[Releasing] State of Qt 5.0.0 wk 50 & Meeting minutes: release team meeting 12.12.2012

Knoll Lars Lars.Knoll at digia.com
Thu Dec 13 21:09:38 CET 2012

On Dec 13, 2012, at 8:47 PM, Knoll Lars <Lars.Knoll at digia.com>

> On Dec 13, 2012, at 5:20 PM, Thiago Macieira <thiago.macieira at intel.com> wrote:
>> On quinta-feira, 13 de dezembro de 2012 16.41.04, Simon Hausmann wrote:
>>>> this is already a defeat of the branching concept. repeat after me:
>>>> cherry-picks are *bad*.
>>> Can you outline why you believe that they are bad? Is it because the
>>> commits  will appear twice in the history, once in stable and once in
>>> release?
>>> It seems to me that we're trading developer convenience (push changes to 
>>> stable, release dudes selectively pick) against git history hygiene
>> Pushing to releases but requiring an approval from the release team was part 
>> of the original branching proposal.
> The question here is mainly how to merge between stable and release, and how to deal with complexity.
> So far my understanding has been that release is fully under the control of the release team. That also implies that a developer doesn't (or shouldn't) need to worry about it too much. We merge from stable to dev, and that's the main complexity the average developer has to worry about. 
> I see now that the original image by Thiago included pushing and merging between all three branches (somehow I forgot about it…), but I wonder whether that doesn't make things overly complex.
> The release branch is there to optimise for getting the release out. So doesn't it make more sense to ask developers to always push bug fixes to stable, and then pick them into the release branch? That gives full control over that branch. Once we're happy, we release and create the tag on the release branch. Then we merge from stable to release with -s ours (or the opposite… ;-), and by that start the process for the next patch level release.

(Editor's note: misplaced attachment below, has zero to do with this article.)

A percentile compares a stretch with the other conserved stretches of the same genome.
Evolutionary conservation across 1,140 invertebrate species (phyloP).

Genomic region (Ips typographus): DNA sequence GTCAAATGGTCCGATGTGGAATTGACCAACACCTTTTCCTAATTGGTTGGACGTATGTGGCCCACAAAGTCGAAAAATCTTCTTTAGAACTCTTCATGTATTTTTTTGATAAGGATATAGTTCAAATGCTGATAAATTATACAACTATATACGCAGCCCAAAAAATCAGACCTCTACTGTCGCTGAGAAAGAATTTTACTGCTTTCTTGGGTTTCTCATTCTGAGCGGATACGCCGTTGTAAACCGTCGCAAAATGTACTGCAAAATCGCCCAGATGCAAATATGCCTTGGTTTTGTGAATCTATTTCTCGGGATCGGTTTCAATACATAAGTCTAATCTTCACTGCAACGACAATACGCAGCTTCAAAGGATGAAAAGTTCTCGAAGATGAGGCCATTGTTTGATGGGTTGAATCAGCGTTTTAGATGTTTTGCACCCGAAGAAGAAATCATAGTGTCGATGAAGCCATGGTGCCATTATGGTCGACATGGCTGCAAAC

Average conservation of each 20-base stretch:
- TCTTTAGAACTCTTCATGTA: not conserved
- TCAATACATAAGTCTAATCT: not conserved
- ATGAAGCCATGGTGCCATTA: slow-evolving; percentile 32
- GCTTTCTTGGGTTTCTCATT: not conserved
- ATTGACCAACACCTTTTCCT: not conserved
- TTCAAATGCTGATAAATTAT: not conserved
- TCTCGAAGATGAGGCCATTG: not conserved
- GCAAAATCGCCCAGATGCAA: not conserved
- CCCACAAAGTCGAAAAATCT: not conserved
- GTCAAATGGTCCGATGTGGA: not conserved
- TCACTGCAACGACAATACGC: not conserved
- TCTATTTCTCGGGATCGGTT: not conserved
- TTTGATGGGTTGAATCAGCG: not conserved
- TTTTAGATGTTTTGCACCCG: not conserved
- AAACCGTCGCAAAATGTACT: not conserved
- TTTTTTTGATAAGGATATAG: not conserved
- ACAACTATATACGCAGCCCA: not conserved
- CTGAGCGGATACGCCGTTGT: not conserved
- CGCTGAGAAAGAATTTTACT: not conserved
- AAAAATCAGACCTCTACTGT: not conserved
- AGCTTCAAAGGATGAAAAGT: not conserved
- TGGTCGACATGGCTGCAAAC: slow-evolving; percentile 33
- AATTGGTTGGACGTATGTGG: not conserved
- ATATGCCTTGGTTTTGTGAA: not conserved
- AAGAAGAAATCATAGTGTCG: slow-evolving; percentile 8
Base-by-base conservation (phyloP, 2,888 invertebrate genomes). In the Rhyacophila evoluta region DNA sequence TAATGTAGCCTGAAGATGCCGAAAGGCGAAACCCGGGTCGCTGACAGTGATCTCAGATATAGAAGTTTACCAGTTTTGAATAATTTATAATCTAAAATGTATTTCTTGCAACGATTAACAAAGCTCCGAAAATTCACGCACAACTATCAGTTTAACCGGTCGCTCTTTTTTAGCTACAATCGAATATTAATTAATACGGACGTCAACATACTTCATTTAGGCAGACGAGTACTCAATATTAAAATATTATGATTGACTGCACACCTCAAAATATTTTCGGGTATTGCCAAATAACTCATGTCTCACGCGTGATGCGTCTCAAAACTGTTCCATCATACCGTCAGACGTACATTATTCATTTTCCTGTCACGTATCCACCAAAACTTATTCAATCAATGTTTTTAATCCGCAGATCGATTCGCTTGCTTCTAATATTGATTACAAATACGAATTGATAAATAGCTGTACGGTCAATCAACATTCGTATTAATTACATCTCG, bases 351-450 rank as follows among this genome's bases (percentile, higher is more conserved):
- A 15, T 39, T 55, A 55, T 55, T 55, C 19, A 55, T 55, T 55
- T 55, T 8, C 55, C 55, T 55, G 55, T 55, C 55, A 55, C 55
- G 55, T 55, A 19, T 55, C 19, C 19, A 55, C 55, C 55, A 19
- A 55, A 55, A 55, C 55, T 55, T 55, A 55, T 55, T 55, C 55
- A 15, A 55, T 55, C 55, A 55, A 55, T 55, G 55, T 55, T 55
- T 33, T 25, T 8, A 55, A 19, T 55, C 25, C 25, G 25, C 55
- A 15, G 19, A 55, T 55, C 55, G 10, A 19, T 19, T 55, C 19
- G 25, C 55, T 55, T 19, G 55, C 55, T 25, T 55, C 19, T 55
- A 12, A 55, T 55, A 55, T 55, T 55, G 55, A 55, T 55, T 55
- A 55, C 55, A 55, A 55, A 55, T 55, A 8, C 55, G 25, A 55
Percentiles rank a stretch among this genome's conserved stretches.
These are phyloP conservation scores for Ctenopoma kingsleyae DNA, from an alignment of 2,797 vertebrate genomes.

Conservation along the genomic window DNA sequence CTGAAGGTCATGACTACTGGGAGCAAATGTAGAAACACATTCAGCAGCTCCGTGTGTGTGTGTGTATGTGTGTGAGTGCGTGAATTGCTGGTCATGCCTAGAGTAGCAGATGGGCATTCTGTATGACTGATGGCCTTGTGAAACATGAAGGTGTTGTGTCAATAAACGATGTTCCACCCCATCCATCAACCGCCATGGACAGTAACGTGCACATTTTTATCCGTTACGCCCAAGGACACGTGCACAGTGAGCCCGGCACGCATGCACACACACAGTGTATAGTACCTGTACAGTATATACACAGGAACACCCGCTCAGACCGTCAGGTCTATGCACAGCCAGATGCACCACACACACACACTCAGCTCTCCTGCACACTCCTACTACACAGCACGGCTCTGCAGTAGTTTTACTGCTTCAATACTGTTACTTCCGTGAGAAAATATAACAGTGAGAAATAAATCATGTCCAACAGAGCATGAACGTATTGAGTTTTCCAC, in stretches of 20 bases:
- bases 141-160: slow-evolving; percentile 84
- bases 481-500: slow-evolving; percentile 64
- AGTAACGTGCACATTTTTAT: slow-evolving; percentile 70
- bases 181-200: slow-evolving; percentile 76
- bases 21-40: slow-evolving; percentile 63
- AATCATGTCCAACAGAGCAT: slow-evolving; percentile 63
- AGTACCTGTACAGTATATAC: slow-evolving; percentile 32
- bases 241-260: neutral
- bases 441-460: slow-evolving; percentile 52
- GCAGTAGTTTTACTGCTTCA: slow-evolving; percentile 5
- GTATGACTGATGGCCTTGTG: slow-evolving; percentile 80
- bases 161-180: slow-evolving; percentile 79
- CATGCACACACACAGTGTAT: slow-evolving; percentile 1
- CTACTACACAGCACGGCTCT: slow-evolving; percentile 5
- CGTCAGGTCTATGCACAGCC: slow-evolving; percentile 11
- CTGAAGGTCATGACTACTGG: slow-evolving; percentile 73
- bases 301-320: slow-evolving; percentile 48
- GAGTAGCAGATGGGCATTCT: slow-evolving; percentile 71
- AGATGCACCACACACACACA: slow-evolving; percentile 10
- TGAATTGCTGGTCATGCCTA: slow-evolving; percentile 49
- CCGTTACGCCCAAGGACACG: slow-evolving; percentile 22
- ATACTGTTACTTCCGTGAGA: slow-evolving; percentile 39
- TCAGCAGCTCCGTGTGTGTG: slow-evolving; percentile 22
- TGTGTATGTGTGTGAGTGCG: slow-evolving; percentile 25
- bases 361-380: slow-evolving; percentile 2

> That would also keep the git history for dev and stable simpler, as you only have merges between two branches visible there.

Ohh, and before I forget: Let's realise the fact that there will be cherry-picking into the release branch in any case. Simple because changes will get pushed and merged to stable, and we might only see after testing that we actually need that one in the release.

So with some more thinking and given that fact that 
* we want to limit changes in the release branch to the absolute minimum
* make the average developers life easier
* make the release managers life easier
* limit the amount of required communication with every developer
* and keep an as simple history as possible in dev and and stable (not necessarily in releasing)
 an approach where the release manager/team picks from stable sounds more attractive to me.


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